The topic of cardio training is something of huge importance for gymnastics coaches, medical providers, and athletes to spend time learning about. It can be overwhelming for many people if they have not been exposed to the information. To help, I wanted to share 3 of my favorite “frameworks” of energy system workouts I use during the competitive season.
Before you check out the workouts, remember if you want to learn all my current thoughts on cardio training in gymnastics, be sure to download my free ebook, “The Gymnastics Cardio Guide” here,
Table of Contents
- Outlines the why and how for training cardio in gymnastics
- Explains the basic energy systems, how to train them, and why it's crucial to prepare gymnasts for routines
- Gives sample workouts for summer, fall and in season to use
I do not want to make this post overly complicated with nerdy physiology or mechanisms of energy system training. I know not everyone reading this has that background. Instead, I will share the video examples, explain the workouts, and offer some general points as to why I set the work outs up in a specific way. If you are interested in more depth, continue on past the videos to learn more about the general adaptations, theory, and some concepts of physiology.
Example #1 – Pull Up / Single Leg Jump / Sled Push Relay with Kettlebell Holds
The first example utilizes smaller bursts of upper body and lower body power, but over a longer period of time while factoring in core control under fatigue.
- 10 total monkey pull ups on beam, then 10 single leg block jumps (max height goal)
- A weighted block push lap down and back, as fast as possible
- Then following this quick burst of upper and lower body power, the athlete picks up two kettlebells and held them while in a very fatigued state.
- They did this 3 times each person, in groups of 4/5 so that they could rest about 2x as much as they worked and recover their energy.
Why This Framework is Important
To me, it is the kettlebell hold following the power exercises that is most important. This is where the athlete learns how to maintain body tension and core control in a fatigued state, similar to what we want to occur in a routine. I intentionally set up the workout scheme to have small bursts of upper and lower body (think bar/floor routines) for certain benefits, but I think the core control under fatigue takes priority.
In my mind, developing the physiological and pyschological ability to maintain body tension under fatigue has huge implications for success at the end of a routine. All to often we see great routines end poorly when a gymnast falls on their last skill or dismount. Many times it is because fatigue factored in and the gymnast had lacking shaping or core control. It is also key for injury prevention, as those who lose body control in a fatigued state will have a very tough time doing high level skills safely. An important note, they must know proper deadlifting and body tension / stacking mechanics.
Example #2 – 90 second on / 4 minutes Off Circuit
This workout is based much more on the all out, high intesnsity, and very taxing anaerobic demand seen in a floor, or uneven / high / paralallel bar routine. I design these types of workout to be very similar to the energy demands of routines, but in a more conservative manner that does not use actual higher risk gymnastics skills.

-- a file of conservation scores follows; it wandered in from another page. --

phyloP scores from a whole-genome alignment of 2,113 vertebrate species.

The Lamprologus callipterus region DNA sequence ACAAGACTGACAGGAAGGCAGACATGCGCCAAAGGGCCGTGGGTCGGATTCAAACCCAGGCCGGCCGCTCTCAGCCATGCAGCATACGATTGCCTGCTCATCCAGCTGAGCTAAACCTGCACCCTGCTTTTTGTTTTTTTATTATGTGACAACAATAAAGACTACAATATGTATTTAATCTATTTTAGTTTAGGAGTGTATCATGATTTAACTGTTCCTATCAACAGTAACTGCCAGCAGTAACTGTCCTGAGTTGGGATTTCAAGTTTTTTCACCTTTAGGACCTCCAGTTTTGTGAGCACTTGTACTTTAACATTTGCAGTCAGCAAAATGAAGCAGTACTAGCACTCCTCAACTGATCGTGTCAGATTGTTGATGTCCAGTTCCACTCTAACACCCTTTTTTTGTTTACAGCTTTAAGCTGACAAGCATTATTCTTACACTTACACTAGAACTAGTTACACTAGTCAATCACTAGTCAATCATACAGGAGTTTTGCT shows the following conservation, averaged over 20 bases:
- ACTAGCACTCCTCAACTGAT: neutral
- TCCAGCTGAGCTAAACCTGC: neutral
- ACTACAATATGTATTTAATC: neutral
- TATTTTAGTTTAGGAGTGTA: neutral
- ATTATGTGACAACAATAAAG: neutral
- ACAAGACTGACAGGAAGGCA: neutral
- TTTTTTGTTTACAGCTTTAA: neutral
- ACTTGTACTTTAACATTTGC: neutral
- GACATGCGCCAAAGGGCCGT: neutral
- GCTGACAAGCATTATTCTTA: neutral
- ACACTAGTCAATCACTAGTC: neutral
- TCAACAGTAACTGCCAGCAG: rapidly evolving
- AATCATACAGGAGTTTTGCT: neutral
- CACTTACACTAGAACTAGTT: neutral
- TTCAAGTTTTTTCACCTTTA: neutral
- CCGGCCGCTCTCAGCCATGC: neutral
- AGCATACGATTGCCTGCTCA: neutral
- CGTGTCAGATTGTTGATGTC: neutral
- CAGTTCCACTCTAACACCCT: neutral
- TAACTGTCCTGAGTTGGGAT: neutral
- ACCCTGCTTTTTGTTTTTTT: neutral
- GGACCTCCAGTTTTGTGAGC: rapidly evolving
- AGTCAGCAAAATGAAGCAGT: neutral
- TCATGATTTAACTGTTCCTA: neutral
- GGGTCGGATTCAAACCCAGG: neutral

Eventually (as you will see in Example 3) I like to progress these to complex gymnastics skills, but only after they have developed this energy system on a general level over a month in the preaseason. The gymnast can focus on all out intensity with proper movement patterns, to help prepare them for what will eventually be higher intensity floor passes and skills.
- 30 seconds of medball slams (mimicks tight hollow/arch shape change),
- 30 seconds of floor jump cast handstands
- 30 seconds of all out block pushes.
- They did 3 rounds with a much longer 4 minute rest in between due to the intensity.
Why This Framework is Important
It’s really engineered to accumulate lactic acid /metabolic bioproducts within the body, and help teach the gymnast to tolerate this uncomfortable fatigued, acidic state. As many publications outline, we need to provide the appropriate rest ratio (this is even probably too small) to recover the specific creatine phosphagen and glycolytic pathway. I think this circuit has a good balance of core work, upper body biased movements of handstands for events, and then lower body biased movement with upper body holding. Over time from preseason to now, I manipulate a lot of variables based on what our goal is and where we are in the season.
Example 3 – Gymnastics Skill Bursts with “After Burners” For Finishers
This last example is much more gymnastics specific, but with a few different angles added in. The main goal I have with this workout is to transfer the short burst high-intensity environment from above, to a much more gymnastics type situation.
We need to develop this type of capability for ideal routine/meet performance. It is also very important for safety, as the gymnast must be taught how to push through feelings of fatigue and execute high-risk skills for last passes/dismounts.
In this example, the gymnasts do
- 2 back to back tumbling passes to stacked mats
- A lap of handstand walks and broad jumps around the floor before getting back in line to rest
- Following a short break, the gymnasts finished with one all out minute of jump cast handstands and sprints.
The gymnasts do passes to their ability level like twisting or just back tucks, as seen above, and also prioritize quality of the skill over anything else. Each athlete went through 4 rounds of the tumbling, and did the last part together as seen.
Why This Framework is Important
I take the route outlined because I want to make sure we develop this gymnastics specificity and metabolic pathway in a safe environment first, before ever asking athletes to perform demanding high risk workouts (back to back floor routines, multiple events of multiple routines, etc.
Remember, this intensity was not the starting point. This circuit progressed over 6 weeks, with each week adding more difficulty. We increased the tumbling demand (1 basic, then 2 basic, 1 complex, 2 complex, etc) or active recovery exercise (first basic jumps, then handstands/jumps) or after burner intensity (first just push ups, then jump CHS, then sprints, then together). Manipulating these variables helps to accumulate lactic acid and metabolic fatigue at a faster rate, promote different recovery ratios, tax certain muscles groups differently, and so on.